Practice Nurse Amy McGill looked at Charity Sonia then she did a smile like in Hello magazine. Then they were silent.
Charity Sonia said, What do you mean by that Nina? Did you call your pets Comrades too?
Nina shook her head and said, A human, a woman. The two women looked at each other and other Hospital noises became loud.
Charity Sonia said, Do you mean that literally or as a figure of speech, like I could kill for a cup of tea?
Practice Nurse Amy McGill said to Charity Sonia, It’s quite normal for victims of abuse to internalise the violence and feel that they are to blame.
Nina said, Not like a cup of tea. She had foam and blood in her mouth and her eyes were all white but it took a while longer for her to properly die.
Charity Sonia gripped Nina’s arm and said, How old were you when this happened, Nina?
Practice Nurse Amy McGill said to Charity Sonia, It’s also possible that she can’t tell fantasy from reality.
Practice Nurse Amy McGill said, Who did you kill, Nina?
Charity Sonia said, Was this in self- defence, Nina?
Nina’s bad hand went cold. Nina had to rub and hide it but Charity Sonia saw and she bent down close and she said, Was that when someone hurt your poor hand, Nina?
Her eyes were so big and Nina wanted to tell her but every time Nina tries to think of that time all the pictures and words are rubbed out and the head hurts.
Charity Sonia and the Practice Nurse Amy McGill talked quietly to each other and very fast. Charity Sonia said, Right, so now I have to contact the police again. She sighed. This gets worse every minute. Deaths. Were any reported? Oh Nina.
Practice Nurse Amy McGill said to her, Do you want me to continue?
Charity Sonia said, Nina can you please tell me who this was, this person who died?
Nina remembered what Nina had been told and told them, All Comrades are not to repeat it. We are to erase it.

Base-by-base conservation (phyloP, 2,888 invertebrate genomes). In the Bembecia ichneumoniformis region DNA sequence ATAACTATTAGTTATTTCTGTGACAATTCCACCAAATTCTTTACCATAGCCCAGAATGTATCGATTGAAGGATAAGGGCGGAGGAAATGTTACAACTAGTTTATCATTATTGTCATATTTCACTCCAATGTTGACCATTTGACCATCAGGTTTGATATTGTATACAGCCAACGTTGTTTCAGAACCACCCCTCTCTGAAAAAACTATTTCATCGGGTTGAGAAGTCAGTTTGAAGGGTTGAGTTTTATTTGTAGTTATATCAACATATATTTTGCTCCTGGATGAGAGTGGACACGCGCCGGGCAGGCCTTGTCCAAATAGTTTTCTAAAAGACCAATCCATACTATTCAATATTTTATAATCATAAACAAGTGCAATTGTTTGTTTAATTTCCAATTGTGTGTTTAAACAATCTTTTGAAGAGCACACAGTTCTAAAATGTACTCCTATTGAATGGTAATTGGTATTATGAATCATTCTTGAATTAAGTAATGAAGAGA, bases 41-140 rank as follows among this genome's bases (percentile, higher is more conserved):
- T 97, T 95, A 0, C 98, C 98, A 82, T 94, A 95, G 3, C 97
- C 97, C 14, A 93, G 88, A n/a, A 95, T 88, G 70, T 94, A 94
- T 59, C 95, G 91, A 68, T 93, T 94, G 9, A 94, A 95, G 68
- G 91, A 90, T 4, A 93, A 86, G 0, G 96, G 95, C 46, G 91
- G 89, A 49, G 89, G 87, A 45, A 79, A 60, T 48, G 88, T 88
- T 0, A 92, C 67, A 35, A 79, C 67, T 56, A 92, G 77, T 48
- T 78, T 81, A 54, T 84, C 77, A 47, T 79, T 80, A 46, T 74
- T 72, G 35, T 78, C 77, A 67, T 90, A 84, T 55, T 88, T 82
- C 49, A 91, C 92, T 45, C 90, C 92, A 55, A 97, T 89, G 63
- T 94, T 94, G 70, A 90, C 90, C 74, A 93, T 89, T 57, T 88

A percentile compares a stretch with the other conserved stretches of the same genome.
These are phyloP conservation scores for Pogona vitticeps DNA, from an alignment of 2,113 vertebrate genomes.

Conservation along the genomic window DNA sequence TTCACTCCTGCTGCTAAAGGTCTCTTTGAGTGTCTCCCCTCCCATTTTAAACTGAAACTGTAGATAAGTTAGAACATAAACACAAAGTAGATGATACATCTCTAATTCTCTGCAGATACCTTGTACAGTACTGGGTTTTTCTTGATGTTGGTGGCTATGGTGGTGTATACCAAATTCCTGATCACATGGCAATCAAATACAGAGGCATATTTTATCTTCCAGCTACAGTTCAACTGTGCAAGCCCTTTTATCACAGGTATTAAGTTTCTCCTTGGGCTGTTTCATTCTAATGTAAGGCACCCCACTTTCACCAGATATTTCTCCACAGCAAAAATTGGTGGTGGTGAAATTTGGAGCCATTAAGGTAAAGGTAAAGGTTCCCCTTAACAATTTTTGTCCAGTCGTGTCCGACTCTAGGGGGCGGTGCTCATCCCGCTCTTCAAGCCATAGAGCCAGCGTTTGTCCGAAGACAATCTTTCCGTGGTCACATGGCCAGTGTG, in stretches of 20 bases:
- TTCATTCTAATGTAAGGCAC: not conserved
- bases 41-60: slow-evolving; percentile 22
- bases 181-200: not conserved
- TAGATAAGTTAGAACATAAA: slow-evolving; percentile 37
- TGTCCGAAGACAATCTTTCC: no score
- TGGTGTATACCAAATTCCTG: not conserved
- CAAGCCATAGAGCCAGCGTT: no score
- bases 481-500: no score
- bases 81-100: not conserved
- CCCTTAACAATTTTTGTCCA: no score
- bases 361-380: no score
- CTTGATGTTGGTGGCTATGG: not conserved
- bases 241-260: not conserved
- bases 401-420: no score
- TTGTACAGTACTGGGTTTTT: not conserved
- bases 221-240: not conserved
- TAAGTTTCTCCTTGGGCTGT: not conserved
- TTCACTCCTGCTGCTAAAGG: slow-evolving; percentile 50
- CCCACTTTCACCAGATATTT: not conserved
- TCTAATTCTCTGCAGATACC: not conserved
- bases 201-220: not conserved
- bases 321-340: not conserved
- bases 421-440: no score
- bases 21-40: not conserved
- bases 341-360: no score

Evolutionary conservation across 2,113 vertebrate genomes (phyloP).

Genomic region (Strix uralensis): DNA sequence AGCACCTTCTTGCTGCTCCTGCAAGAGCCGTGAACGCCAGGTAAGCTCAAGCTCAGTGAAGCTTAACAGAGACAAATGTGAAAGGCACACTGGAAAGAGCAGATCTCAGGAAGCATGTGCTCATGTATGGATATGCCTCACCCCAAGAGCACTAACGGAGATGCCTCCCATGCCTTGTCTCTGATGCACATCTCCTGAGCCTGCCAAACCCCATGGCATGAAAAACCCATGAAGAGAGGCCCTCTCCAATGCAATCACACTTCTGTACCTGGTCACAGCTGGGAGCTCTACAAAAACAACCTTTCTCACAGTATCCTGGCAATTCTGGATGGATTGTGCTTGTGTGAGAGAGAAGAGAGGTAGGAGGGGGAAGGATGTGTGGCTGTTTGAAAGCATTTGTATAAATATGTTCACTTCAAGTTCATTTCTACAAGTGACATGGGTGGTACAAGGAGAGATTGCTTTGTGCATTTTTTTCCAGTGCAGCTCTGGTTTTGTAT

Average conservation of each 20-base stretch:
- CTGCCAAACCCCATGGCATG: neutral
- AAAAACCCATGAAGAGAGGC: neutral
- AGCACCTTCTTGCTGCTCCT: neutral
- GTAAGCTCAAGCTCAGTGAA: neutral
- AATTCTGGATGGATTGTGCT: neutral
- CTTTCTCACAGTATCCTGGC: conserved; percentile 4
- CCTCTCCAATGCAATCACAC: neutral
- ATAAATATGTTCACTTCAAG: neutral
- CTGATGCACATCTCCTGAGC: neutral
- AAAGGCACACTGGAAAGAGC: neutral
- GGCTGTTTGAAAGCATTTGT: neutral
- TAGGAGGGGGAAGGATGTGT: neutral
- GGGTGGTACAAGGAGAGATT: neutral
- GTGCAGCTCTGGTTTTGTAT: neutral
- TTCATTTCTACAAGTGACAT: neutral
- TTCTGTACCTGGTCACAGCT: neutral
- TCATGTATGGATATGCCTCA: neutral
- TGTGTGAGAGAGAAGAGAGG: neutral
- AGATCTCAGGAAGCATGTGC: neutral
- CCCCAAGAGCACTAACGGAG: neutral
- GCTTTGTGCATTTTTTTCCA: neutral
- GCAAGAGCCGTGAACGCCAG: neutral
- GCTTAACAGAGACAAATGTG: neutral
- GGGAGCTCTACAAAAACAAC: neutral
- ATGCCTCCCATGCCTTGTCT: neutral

Charity Sonia said, My God. OK, let’s just finish the test and then I’ll call the station.
Practice Nurse Amy McGill said just one more, Nina, and she said, I prefer animals to humans. Nina told her about the pigeons and how watching them gives a feeling in Nina’s chest when they fly, expanding out and filling up the hollow like music does and this does not happen when Nina looks at humans. Nina likes birds best.
Nina wasn’t supposed to look at the page when they left Nina alone to whisper behind the door but Nina did and it said:
Empathy Rating. On average, most women score about 47 and most men about 42.
Nina felt incorrect because Nina’s answers had only made four boxes be ticked. Nina stuffed papers from the desk into Nina’s pockets in case they had tips for future tests.
Charity Sonia drove Nina back to the Charity House and was silent and she gave Nina some paper money for food. She gripped the wheel for the hands and said, Nina, you know, with cults, you can’t blame yourself, people aren’t really individuals. They’re all to blame, equally. What did they do to you, Love, what on earth?
Charity Sonia’s face was having emotions and she said, Nina, can you tell me, this person who passed away. When did this happen? Were you very small?
Then Nina had sore head pictures and then words came and Nina said, All who betray the cause are dead to us.
Charity Sonia said, OK, sorry. Don’t worry, best not to think about that right now, sorry.
Charity Sonia said goodbye and said it was OK for Nina to hold onto her hand like that just this once and it made Nina’s bad hand feel better. And she said she really, really had to go now and speak to the Pigs and Nina really shouldn’t call them that and, Yes, Nina would be all alone again tonight, like everyone else in Freedom.
When she was gone the hole feeling came again so Nina took out the pages from the pocket from Practice Nurse Amy McGill’s desk.
I really enjoy caring for other people. I would never break a law no matter how minor. I think that good manners are the most important thing that a parent can teach a child.
It was no good. Nina would have to break a law and become a parent to be able to know the answer.
Another page had other kinds of boxes and one was ticked and it said, Shows little signs of facial, gestural and vocal indices of empathy- related responding.
Nina felt sorry for this person and thought maybe that meant Nina could tick the caring box. Then Nina looked at the top and it said Patient Name Nina X.
Nina had an emotion and it made the shivering come. Nina must stop writing because it means Nina is still under the control of Comrade Chen and is not yet an I.